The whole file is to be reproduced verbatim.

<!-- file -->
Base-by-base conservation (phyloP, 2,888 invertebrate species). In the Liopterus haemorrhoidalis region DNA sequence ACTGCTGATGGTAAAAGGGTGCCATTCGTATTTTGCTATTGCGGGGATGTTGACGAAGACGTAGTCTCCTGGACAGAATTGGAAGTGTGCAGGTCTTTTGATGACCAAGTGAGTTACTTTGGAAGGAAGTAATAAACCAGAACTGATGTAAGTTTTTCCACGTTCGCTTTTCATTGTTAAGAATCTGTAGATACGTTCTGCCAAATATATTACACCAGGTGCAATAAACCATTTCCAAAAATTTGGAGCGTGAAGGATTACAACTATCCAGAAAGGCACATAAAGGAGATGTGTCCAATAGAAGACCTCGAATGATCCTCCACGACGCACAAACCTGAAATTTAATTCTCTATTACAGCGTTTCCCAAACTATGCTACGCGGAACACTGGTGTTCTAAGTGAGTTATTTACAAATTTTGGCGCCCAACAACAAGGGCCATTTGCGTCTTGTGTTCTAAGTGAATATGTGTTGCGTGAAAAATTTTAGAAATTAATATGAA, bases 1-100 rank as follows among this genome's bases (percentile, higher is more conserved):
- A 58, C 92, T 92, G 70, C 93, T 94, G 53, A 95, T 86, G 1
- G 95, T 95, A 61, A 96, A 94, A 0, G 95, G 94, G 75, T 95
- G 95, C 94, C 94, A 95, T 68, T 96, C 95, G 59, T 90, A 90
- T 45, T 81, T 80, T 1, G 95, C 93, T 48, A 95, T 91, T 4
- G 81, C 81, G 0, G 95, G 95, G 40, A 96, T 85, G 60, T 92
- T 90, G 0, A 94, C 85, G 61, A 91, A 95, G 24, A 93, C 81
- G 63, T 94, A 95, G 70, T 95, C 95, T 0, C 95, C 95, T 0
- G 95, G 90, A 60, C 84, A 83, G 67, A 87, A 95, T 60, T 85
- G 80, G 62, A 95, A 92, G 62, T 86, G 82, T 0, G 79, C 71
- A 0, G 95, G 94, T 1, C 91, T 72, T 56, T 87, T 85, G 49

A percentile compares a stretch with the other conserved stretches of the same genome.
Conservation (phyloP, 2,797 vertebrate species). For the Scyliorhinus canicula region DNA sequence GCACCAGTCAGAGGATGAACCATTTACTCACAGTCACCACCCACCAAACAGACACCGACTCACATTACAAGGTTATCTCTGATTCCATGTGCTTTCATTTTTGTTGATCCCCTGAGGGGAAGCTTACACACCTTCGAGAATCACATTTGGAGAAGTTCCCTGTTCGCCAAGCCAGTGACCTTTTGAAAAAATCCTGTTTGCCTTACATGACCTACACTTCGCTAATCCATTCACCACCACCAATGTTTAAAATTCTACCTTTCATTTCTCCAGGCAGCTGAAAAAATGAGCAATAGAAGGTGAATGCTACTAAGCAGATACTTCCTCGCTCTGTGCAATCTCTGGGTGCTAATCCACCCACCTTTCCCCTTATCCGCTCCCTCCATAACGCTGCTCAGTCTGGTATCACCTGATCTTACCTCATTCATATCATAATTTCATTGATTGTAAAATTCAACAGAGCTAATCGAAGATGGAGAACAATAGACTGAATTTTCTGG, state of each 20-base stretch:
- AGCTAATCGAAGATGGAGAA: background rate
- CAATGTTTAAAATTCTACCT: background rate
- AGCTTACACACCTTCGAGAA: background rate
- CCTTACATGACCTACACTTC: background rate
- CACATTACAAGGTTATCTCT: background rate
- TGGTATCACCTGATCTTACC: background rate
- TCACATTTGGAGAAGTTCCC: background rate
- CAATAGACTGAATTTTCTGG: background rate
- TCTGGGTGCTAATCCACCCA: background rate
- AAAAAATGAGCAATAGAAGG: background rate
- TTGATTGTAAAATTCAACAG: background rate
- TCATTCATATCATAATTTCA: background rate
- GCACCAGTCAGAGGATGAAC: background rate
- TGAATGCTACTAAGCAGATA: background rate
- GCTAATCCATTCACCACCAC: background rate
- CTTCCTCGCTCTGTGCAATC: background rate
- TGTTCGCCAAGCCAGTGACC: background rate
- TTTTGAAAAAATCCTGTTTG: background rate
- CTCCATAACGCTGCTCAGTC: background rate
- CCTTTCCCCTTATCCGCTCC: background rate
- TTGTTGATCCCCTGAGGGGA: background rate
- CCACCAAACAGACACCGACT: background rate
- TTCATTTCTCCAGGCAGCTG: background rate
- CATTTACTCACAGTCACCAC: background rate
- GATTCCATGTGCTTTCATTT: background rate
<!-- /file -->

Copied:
Base-by-base conservation (phyloP, 2,888 invertebrate species). In the Liopterus haemorrhoidalis region DNA sequence ACTGCTGATGGTAAAAGGGTGCCATTCGTATTTTGCTATTGCGGGGATGTTGACGAAGACGTAGTCTCCTGGACAGAATTGGAAGTGTGCAGGTCTTTTGATGACCAAGTGAGTTACTTTGGAAGGAAGTAATAAACCAGAACTGATGTAAGTTTTTCCACGTTCGCTTTTCATTGTTAAGAATCTGTAGATACGTTCTGCCAAATATATTACACCAGGTGCAATAAACCATTTCCAAAAATTTGGAGCGTGAAGGATTACAACTATCCAGAAAGGCACATAAAGGAGATGTGTCCAATAGAAGACCTCGAATGATCCTCCACGACGCACAAACCTGAAATTTAATTCTCTATTACAGCGTTTCCCAAACTATGCTACGCGGAACACTGGTGTTCTAAGTGAGTTATTTACAAATTTTGGCGCCCAACAACAAGGGCCATTTGCGTCTTGTGTTCTAAGTGAATATGTGTTGCGTGAAAAATTTTAGAAATTAATATGAA, bases 1-100 rank as follows among this genome's bases (percentile, higher is more conserved):
- A 58, C 92, T 92, G 70, C 93, T 94, G 53, A 95, T 86, G 1
- G 95, T 95, A 61, A 96, A 94, A 0, G 95, G 94, G 75, T 95
- G 95, C 94, C 94, A 95, T 68, T 96, C 95, G 59, T 90, A 90
- T 45, T 81, T 80, T 1, G 95, C 93, T 48, A 95, T 91, T 4
- G 81, C 81, G 0, G 95, G 95, G 40, A 96, T 85, G 60, T 92
- T 90, G 0, A 94, C 85, G 61, A 91, A 95, G 24, A 93, C 81
- G 63, T 94, A 95, G 70, T 95, C 95, T 0, C 95, C 95, T 0
- G 95, G 90, A 60, C 84, A 83, G 67, A 87, A 95, T 60, T 85
- G 80, G 62, A 95, A 92, G 62, T 86, G 82, T 0, G 79, C 71
- A 0, G 95, G 94, T 1, C 91, T 72, T 56, T 87, T 85, G 49

A percentile compares a stretch with the other conserved stretches of the same genome.
Conservation (phyloP, 2,797 vertebrate species). For the Scyliorhinus canicula region DNA sequence GCACCAGTCAGAGGATGAACCATTTACTCACAGTCACCACCCACCAAACAGACACCGACTCACATTACAAGGTTATCTCTGATTCCATGTGCTTTCATTTTTGTTGATCCCCTGAGGGGAAGCTTACACACCTTCGAGAATCACATTTGGAGAAGTTCCCTGTTCGCCAAGCCAGTGACCTTTTGAAAAAATCCTGTTTGCCTTACATGACCTACACTTCGCTAATCCATTCACCACCACCAATGTTTAAAATTCTACCTTTCATTTCTCCAGGCAGCTGAAAAAATGAGCAATAGAAGGTGAATGCTACTAAGCAGATACTTCCTCGCTCTGTGCAATCTCTGGGTGCTAATCCACCCACCTTTCCCCTTATCCGCTCCCTCCATAACGCTGCTCAGTCTGGTATCACCTGATCTTACCTCATTCATATCATAATTTCATTGATTGTAAAATTCAACAGAGCTAATCGAAGATGGAGAACAATAGACTGAATTTTCTGG, state of each 20-base stretch:
- AGCTAATCGAAGATGGAGAA: background rate
- CAATGTTTAAAATTCTACCT: background rate
- AGCTTACACACCTTCGAGAA: background rate
- CCTTACATGACCTACACTTC: background rate
- CACATTACAAGGTTATCTCT: background rate
- TGGTATCACCTGATCTTACC: background rate
- TCACATTTGGAGAAGTTCCC: background rate
- CAATAGACTGAATTTTCTGG: background rate
- TCTGGGTGCTAATCCACCCA: background rate
- AAAAAATGAGCAATAGAAGG: background rate
- TTGATTGTAAAATTCAACAG: background rate
- TCATTCATATCATAATTTCA: background rate
- GCACCAGTCAGAGGATGAAC: background rate
- TGAATGCTACTAAGCAGATA: background rate
- GCTAATCCATTCACCACCAC: background rate
- CTTCCTCGCTCTGTGCAATC: background rate
- TGTTCGCCAAGCCAGTGACC: background rate
- TTTTGAAAAAATCCTGTTTG: background rate
- CTCCATAACGCTGCTCAGTC: background rate
- CCTTTCCCCTTATCCGCTCC: background rate
- TTGTTGATCCCCTGAGGGGA: background rate
- CCACCAAACAGACACCGACT: background rate
- TTCATTTCTCCAGGCAGCTG: background rate
- CATTTACTCACAGTCACCAC: background rate
- GATTCCATGTGCTTTCATTT: background rate